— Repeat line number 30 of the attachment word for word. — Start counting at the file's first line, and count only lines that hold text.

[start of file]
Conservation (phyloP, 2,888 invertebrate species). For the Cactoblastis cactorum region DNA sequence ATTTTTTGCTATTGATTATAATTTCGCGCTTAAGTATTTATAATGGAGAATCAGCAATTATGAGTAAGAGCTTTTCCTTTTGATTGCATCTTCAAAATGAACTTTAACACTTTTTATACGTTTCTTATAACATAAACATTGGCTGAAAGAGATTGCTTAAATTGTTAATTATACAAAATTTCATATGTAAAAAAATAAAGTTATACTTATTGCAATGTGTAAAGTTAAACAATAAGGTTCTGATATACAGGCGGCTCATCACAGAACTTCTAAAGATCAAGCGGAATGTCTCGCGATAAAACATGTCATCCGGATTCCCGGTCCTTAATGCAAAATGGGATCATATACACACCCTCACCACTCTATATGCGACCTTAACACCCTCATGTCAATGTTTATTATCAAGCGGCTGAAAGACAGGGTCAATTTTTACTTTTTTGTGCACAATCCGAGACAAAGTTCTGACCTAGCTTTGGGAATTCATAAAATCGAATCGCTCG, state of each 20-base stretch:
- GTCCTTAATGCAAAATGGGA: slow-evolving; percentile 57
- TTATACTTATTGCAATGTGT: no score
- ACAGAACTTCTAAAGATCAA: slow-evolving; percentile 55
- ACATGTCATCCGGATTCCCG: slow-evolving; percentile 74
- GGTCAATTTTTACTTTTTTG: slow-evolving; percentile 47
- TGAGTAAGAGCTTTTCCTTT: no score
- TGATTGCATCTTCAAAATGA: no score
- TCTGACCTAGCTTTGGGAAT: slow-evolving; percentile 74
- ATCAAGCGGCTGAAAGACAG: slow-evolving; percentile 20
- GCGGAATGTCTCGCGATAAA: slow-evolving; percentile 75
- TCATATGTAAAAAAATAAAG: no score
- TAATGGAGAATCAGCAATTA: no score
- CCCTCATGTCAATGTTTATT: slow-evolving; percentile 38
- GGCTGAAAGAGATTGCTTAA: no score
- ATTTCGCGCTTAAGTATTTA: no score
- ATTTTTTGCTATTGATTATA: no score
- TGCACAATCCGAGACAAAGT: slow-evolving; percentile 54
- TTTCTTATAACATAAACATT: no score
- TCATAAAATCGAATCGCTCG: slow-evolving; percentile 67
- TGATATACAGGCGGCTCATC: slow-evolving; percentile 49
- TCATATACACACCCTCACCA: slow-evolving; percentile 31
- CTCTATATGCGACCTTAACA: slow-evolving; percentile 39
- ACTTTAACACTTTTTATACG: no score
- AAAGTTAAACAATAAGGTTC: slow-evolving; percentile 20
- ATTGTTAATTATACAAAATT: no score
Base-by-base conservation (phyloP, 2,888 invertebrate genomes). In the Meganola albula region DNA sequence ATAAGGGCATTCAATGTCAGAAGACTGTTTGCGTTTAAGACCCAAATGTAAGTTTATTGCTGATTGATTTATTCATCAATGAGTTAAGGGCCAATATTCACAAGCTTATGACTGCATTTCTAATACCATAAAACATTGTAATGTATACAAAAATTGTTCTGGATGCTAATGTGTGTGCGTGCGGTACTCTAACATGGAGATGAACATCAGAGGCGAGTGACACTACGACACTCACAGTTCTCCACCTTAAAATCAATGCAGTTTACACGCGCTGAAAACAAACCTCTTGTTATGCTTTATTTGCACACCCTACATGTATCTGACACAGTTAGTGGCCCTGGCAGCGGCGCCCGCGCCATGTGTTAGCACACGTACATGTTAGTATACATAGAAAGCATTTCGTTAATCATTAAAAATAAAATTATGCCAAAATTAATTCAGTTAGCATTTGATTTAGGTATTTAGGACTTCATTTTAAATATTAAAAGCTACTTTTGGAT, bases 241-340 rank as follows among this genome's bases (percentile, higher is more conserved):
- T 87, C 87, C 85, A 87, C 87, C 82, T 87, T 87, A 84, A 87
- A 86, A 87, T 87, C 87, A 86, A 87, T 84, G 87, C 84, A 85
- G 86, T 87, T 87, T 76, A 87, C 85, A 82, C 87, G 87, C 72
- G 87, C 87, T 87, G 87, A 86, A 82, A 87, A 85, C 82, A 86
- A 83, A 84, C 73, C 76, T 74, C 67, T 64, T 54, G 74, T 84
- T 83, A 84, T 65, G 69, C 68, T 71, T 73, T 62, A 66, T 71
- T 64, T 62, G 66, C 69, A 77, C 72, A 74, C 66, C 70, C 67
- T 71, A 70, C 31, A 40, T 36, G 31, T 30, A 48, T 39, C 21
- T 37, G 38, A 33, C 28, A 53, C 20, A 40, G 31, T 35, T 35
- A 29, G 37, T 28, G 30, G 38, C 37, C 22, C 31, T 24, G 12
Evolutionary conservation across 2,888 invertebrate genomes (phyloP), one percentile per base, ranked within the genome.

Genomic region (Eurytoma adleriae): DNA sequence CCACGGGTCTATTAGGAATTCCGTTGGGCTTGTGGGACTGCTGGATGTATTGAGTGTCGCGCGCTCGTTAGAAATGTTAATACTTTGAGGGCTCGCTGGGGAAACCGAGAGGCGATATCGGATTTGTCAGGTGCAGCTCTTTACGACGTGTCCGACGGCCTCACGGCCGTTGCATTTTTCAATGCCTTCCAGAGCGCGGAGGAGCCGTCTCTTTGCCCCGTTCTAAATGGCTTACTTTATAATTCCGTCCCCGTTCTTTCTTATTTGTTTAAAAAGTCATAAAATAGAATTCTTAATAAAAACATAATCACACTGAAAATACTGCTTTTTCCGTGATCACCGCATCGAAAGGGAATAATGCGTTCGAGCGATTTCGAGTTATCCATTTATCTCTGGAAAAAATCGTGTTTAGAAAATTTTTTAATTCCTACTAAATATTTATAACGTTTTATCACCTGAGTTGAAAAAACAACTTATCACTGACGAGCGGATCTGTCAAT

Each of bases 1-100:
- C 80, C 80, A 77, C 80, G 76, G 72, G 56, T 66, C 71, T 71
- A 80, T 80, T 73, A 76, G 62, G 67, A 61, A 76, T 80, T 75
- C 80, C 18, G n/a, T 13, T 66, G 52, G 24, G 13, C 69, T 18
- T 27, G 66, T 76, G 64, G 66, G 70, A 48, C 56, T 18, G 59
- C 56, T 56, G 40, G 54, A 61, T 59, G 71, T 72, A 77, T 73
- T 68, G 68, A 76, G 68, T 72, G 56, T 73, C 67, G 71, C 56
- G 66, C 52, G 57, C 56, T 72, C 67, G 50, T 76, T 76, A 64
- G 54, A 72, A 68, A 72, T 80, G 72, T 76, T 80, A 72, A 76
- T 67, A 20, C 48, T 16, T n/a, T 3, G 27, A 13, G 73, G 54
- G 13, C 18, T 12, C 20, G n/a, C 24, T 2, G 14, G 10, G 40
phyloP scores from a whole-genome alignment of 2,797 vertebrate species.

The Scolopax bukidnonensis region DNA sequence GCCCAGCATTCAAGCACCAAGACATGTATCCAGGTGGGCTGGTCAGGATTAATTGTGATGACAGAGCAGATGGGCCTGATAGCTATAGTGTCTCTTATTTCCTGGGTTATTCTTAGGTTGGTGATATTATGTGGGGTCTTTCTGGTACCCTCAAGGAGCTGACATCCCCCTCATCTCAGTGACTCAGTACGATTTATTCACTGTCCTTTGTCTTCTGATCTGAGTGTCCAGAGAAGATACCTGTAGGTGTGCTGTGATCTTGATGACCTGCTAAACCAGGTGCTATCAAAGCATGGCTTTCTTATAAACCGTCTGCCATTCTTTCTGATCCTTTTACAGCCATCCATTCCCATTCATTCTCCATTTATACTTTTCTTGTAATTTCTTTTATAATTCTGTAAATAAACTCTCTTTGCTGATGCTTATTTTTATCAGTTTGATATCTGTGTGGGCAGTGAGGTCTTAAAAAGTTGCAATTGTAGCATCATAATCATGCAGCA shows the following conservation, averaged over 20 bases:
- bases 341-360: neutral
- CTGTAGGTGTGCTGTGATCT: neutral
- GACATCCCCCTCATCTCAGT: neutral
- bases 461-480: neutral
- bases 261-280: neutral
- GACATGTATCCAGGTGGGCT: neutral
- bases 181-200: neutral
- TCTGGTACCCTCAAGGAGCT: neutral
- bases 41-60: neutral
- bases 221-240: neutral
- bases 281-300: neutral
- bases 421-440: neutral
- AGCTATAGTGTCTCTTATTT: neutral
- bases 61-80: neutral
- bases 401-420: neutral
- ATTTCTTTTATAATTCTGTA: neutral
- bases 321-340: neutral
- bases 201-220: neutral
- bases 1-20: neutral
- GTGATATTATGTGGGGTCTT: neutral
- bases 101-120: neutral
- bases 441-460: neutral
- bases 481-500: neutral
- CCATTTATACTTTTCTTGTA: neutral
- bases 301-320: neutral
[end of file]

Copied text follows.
- G 86, T 87, T 87, T 76, A 87, C 85, A 82, C 87, G 87, C 72